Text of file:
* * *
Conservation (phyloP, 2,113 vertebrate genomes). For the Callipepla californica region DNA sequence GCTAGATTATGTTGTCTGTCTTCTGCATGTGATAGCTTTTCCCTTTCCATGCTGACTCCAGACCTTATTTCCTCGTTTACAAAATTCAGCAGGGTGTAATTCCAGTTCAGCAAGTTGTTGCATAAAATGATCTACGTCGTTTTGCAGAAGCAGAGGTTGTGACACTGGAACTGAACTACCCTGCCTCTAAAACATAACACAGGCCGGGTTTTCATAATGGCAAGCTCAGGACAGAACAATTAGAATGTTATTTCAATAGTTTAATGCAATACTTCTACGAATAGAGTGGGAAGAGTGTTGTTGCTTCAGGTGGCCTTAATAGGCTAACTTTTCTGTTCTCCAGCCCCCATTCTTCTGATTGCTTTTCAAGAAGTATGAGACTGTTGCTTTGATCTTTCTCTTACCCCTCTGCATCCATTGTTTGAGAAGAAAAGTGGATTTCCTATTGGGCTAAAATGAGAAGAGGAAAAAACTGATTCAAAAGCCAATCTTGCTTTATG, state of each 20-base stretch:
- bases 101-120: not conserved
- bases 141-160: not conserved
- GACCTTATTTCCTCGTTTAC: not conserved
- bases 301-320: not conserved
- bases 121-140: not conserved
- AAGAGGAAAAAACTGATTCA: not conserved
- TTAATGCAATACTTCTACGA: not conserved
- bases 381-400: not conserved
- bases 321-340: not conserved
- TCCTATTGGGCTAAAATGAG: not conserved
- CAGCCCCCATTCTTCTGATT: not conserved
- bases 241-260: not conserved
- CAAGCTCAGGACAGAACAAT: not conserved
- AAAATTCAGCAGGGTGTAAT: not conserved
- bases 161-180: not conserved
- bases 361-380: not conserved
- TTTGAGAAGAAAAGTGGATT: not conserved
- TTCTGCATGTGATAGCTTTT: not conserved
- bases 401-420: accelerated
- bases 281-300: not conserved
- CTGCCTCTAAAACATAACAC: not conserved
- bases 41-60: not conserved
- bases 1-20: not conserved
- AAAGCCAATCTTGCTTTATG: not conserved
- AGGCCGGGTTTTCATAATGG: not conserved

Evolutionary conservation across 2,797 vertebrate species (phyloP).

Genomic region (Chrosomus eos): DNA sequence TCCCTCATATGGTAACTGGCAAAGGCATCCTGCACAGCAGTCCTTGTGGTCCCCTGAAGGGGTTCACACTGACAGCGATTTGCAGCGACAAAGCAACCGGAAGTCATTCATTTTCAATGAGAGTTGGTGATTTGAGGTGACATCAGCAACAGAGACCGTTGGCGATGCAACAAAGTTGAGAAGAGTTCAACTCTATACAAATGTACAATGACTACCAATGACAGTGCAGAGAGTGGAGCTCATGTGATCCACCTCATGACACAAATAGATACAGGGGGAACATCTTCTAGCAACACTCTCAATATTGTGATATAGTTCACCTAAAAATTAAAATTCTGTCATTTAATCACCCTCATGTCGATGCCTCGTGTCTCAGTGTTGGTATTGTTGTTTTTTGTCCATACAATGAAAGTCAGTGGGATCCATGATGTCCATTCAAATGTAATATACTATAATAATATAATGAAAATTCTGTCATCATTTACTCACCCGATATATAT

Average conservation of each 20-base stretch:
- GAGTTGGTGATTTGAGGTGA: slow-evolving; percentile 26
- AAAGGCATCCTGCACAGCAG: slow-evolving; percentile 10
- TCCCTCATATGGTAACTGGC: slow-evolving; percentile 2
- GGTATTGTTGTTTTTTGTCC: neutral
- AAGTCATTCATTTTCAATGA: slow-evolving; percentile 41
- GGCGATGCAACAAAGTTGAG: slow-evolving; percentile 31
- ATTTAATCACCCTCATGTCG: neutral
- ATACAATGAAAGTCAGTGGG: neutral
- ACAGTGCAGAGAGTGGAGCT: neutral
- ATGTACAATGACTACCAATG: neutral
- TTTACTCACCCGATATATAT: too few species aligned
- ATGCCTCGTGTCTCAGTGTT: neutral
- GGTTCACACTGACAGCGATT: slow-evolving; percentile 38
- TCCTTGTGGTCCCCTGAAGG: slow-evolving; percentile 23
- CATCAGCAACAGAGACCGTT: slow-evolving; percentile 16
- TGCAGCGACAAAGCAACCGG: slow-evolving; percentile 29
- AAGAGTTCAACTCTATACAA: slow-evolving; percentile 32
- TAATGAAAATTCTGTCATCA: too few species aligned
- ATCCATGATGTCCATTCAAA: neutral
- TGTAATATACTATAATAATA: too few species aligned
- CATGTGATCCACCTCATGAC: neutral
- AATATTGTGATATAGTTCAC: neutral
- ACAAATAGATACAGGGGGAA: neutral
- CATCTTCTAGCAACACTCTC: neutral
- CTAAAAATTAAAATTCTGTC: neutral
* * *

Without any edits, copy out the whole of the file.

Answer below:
Conservation (phyloP, 2,113 vertebrate genomes). For the Callipepla californica region DNA sequence GCTAGATTATGTTGTCTGTCTTCTGCATGTGATAGCTTTTCCCTTTCCATGCTGACTCCAGACCTTATTTCCTCGTTTACAAAATTCAGCAGGGTGTAATTCCAGTTCAGCAAGTTGTTGCATAAAATGATCTACGTCGTTTTGCAGAAGCAGAGGTTGTGACACTGGAACTGAACTACCCTGCCTCTAAAACATAACACAGGCCGGGTTTTCATAATGGCAAGCTCAGGACAGAACAATTAGAATGTTATTTCAATAGTTTAATGCAATACTTCTACGAATAGAGTGGGAAGAGTGTTGTTGCTTCAGGTGGCCTTAATAGGCTAACTTTTCTGTTCTCCAGCCCCCATTCTTCTGATTGCTTTTCAAGAAGTATGAGACTGTTGCTTTGATCTTTCTCTTACCCCTCTGCATCCATTGTTTGAGAAGAAAAGTGGATTTCCTATTGGGCTAAAATGAGAAGAGGAAAAAACTGATTCAAAAGCCAATCTTGCTTTATG, state of each 20-base stretch:
- bases 101-120: not conserved
- bases 141-160: not conserved
- GACCTTATTTCCTCGTTTAC: not conserved
- bases 301-320: not conserved
- bases 121-140: not conserved
- AAGAGGAAAAAACTGATTCA: not conserved
- TTAATGCAATACTTCTACGA: not conserved
- bases 381-400: not conserved
- bases 321-340: not conserved
- TCCTATTGGGCTAAAATGAG: not conserved
- CAGCCCCCATTCTTCTGATT: not conserved
- bases 241-260: not conserved
- CAAGCTCAGGACAGAACAAT: not conserved
- AAAATTCAGCAGGGTGTAAT: not conserved
- bases 161-180: not conserved
- bases 361-380: not conserved
- TTTGAGAAGAAAAGTGGATT: not conserved
- TTCTGCATGTGATAGCTTTT: not conserved
- bases 401-420: accelerated
- bases 281-300: not conserved
- CTGCCTCTAAAACATAACAC: not conserved
- bases 41-60: not conserved
- bases 1-20: not conserved
- AAAGCCAATCTTGCTTTATG: not conserved
- AGGCCGGGTTTTCATAATGG: not conserved

Evolutionary conservation across 2,797 vertebrate species (phyloP).

Genomic region (Chrosomus eos): DNA sequence TCCCTCATATGGTAACTGGCAAAGGCATCCTGCACAGCAGTCCTTGTGGTCCCCTGAAGGGGTTCACACTGACAGCGATTTGCAGCGACAAAGCAACCGGAAGTCATTCATTTTCAATGAGAGTTGGTGATTTGAGGTGACATCAGCAACAGAGACCGTTGGCGATGCAACAAAGTTGAGAAGAGTTCAACTCTATACAAATGTACAATGACTACCAATGACAGTGCAGAGAGTGGAGCTCATGTGATCCACCTCATGACACAAATAGATACAGGGGGAACATCTTCTAGCAACACTCTCAATATTGTGATATAGTTCACCTAAAAATTAAAATTCTGTCATTTAATCACCCTCATGTCGATGCCTCGTGTCTCAGTGTTGGTATTGTTGTTTTTTGTCCATACAATGAAAGTCAGTGGGATCCATGATGTCCATTCAAATGTAATATACTATAATAATATAATGAAAATTCTGTCATCATTTACTCACCCGATATATAT

Average conservation of each 20-base stretch:
- GAGTTGGTGATTTGAGGTGA: slow-evolving; percentile 26
- AAAGGCATCCTGCACAGCAG: slow-evolving; percentile 10
- TCCCTCATATGGTAACTGGC: slow-evolving; percentile 2
- GGTATTGTTGTTTTTTGTCC: neutral
- AAGTCATTCATTTTCAATGA: slow-evolving; percentile 41
- GGCGATGCAACAAAGTTGAG: slow-evolving; percentile 31
- ATTTAATCACCCTCATGTCG: neutral
- ATACAATGAAAGTCAGTGGG: neutral
- ACAGTGCAGAGAGTGGAGCT: neutral
- ATGTACAATGACTACCAATG: neutral
- TTTACTCACCCGATATATAT: too few species aligned
- ATGCCTCGTGTCTCAGTGTT: neutral
- GGTTCACACTGACAGCGATT: slow-evolving; percentile 38
- TCCTTGTGGTCCCCTGAAGG: slow-evolving; percentile 23
- CATCAGCAACAGAGACCGTT: slow-evolving; percentile 16
- TGCAGCGACAAAGCAACCGG: slow-evolving; percentile 29
- AAGAGTTCAACTCTATACAA: slow-evolving; percentile 32
- TAATGAAAATTCTGTCATCA: too few species aligned
- ATCCATGATGTCCATTCAAA: neutral
- TGTAATATACTATAATAATA: too few species aligned
- CATGTGATCCACCTCATGAC: neutral
- AATATTGTGATATAGTTCAC: neutral
- ACAAATAGATACAGGGGGAA: neutral
- CATCTTCTAGCAACACTCTC: neutral
- CTAAAAATTAAAATTCTGTC: neutral